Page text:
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(Reference retrieved automatically from Web of Science through information on FAPESP grant and its corresponding number as mentioned in the publication by the authors.)

Torrent frogs have fewer macroparasites but higher rates of chytrid infection in landscapes with smaller forest cover

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Forti, Lucas Rodriguez [1] ; Pontes, Mariana Retuci [2, 3, 4] ; Alcantara, Edna Paulino [5] ; Morais, Drausio Honorio [6] ; Da Silva, Reinaldo Jose [5] ; Dodonov, Pavel [1] ; Toledo, Luis Felipe [3, 4]
Total Authors: 7
[1] Univ Fed Bahia, Inst Biol, Campus Ondina, BR-40170115 Salvador, BA - Brazil
[2] Univ Estadual Campinas, Inst Biol, Programa Posgrad Ecol, BR-13083970 Campinas, SP - Brazil
[3] Univ Estadual Campinas, Lab Multiusuario Bioacust LMBio, Dept Biol Anim, Inst Biol, BR-13083970 Campinas, SP - Brazil
[4] Univ Estadual Campinas, Lab Hist Nat Anfibios Brasileiros LaHNAB, Dept Biol Anim, Inst Biol, BR-13083970 Campinas, SP - Brazil
[5] Univ Estadual Sao Paulo UNESP, Inst Biol, Setor Parasitol, Rua Prof Doutor Antonio Celso Wagner Zanin S-N, BR-18618689 Botucatu, SP - Brazil
[6] UFU Univ Fed Uberlandia, Inst Ciencias Agr, LMG 746, Km 1, BR-38500000 Monte Carmelo, MG - Brazil
Total Affiliations: 6
Document type: Journal article
Source: ECOSPHERE; v. 11, n. 6 JUN 2020.
Web of Science Citations: 0

Deforestation can compromise ecological processes and biotic interactions, including the host-parasite relationship. While some parasites infect only one host, others require multiple hosts to complete their complex life cycles. In this context, different parasites may have different demands and traits and may have specific responses to habitat degradation. Here, we tested whether forest cover has different effects on different frogs' parasites, as chytrid (Batrachochytrium dendrobatidis; Bd) and helminths (Platyhelminthes and Nematoda). We collected data on two stream frog species (Crossodactylus caramaschiiandCrossodactylus schmidti) from nine sites in the Brazilian Atlantic forest, with forest cover ranging from 20% to 99%. Bd presence and load increased with decreasing forest cover, but the opposite was observed for nematodes. Load of monoxenous and heteroxenous helminths increased with forest cover. We suggest that variations in potential host diversity, microclimate conditions, and host immune response may be responsible for the contrasting patterns found for micro-(Bd) and macroparasites (helminths, except Platyhelminthes). Our work brings evidence of how habitat reduction can affect host-parasite relationships, including infection with the pathogen responsible for hundreds of global species extinctions. (AU)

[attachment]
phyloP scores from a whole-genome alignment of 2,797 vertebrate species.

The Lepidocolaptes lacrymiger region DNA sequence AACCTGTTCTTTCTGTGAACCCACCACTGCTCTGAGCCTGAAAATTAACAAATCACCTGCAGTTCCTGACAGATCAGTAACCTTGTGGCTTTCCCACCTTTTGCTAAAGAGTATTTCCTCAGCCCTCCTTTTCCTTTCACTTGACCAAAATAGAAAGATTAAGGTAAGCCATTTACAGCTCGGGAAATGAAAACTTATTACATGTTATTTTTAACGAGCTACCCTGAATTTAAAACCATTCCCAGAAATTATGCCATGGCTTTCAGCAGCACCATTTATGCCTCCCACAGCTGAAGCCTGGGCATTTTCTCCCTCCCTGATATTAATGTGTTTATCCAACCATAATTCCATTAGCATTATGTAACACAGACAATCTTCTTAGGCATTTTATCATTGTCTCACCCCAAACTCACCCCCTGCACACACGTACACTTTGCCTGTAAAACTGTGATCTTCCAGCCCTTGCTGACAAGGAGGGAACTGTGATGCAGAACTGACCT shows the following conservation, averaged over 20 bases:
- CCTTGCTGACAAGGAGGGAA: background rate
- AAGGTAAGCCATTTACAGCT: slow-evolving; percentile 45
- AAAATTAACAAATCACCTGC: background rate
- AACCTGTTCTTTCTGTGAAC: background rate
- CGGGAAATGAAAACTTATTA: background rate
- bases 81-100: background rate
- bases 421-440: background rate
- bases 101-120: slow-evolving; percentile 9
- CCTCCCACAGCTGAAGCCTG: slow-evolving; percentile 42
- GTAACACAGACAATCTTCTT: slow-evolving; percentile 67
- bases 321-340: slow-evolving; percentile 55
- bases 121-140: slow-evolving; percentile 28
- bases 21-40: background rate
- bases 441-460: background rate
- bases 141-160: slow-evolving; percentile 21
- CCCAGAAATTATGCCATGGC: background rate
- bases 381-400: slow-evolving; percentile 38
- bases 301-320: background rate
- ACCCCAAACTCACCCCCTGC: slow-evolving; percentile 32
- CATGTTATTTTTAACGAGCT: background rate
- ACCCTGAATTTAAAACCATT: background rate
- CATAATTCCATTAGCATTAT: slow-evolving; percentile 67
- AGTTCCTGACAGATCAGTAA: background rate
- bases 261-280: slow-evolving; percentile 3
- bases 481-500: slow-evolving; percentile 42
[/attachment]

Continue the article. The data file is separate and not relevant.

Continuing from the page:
FAPESP's process: 16/25358-3 - The chytrid fungus: from its origins to its consequences
Grantee:Luis Felipe de Toledo Ramos Pereira
Support type: Research Projects - Thematic Grants
FAPESP's process: 20/00099-0 - The chytrid fungus and ranavirus in species of the genus Melanophryniscus (Anura: Bufonidae)
Grantee:Mariana Retuci Pontes
Support type: Scholarships in Brazil - Doctorate
FAPESP's process: 13/21519-4 - Distress call in frogs: a vocalization with coespecific information?
Grantee:Lucas Rodriguez Forti
Support type: Scholarships in Brazil - Post-Doctorate
FAPESP's process: 14/23388-7 - Comunication and sensory systems of the anurans of the Atlantic Forest
Grantee:Luis Felipe de Toledo Ramos Pereira
Support type: Regular Research Grants